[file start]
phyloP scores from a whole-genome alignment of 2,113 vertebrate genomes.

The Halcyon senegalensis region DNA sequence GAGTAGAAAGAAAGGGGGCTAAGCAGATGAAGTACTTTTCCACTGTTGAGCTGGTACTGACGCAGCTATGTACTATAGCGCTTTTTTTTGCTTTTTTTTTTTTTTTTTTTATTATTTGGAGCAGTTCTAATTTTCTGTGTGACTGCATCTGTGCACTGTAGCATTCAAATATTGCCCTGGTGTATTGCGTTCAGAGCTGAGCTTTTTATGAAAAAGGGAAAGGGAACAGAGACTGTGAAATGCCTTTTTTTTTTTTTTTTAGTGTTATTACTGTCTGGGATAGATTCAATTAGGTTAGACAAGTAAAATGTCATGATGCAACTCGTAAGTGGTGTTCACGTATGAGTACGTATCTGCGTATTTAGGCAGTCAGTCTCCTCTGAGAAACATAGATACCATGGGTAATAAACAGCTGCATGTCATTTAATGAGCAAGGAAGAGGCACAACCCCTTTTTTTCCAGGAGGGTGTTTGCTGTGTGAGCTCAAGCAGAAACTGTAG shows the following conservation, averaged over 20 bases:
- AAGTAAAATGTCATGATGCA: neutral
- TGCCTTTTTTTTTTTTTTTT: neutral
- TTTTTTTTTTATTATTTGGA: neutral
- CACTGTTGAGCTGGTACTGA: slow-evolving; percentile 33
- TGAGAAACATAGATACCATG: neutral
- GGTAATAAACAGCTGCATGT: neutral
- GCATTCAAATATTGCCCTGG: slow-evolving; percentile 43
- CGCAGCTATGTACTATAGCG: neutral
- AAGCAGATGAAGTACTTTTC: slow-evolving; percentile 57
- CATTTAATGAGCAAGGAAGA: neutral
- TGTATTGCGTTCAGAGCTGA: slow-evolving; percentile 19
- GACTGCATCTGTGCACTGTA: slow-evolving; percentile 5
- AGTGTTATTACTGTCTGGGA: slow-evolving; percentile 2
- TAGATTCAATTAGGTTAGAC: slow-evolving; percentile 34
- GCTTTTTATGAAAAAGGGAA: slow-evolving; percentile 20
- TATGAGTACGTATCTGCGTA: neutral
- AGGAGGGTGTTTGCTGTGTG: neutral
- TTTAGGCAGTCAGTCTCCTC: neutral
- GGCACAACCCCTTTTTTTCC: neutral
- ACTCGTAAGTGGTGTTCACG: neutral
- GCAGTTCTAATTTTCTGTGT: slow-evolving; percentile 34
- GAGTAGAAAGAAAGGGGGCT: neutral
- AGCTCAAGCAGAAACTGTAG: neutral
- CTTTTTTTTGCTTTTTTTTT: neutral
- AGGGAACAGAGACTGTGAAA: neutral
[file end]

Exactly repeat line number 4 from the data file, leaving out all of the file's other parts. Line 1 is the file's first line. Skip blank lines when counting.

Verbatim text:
- TGCCTTTTTTTTTTTTTTTT: neutral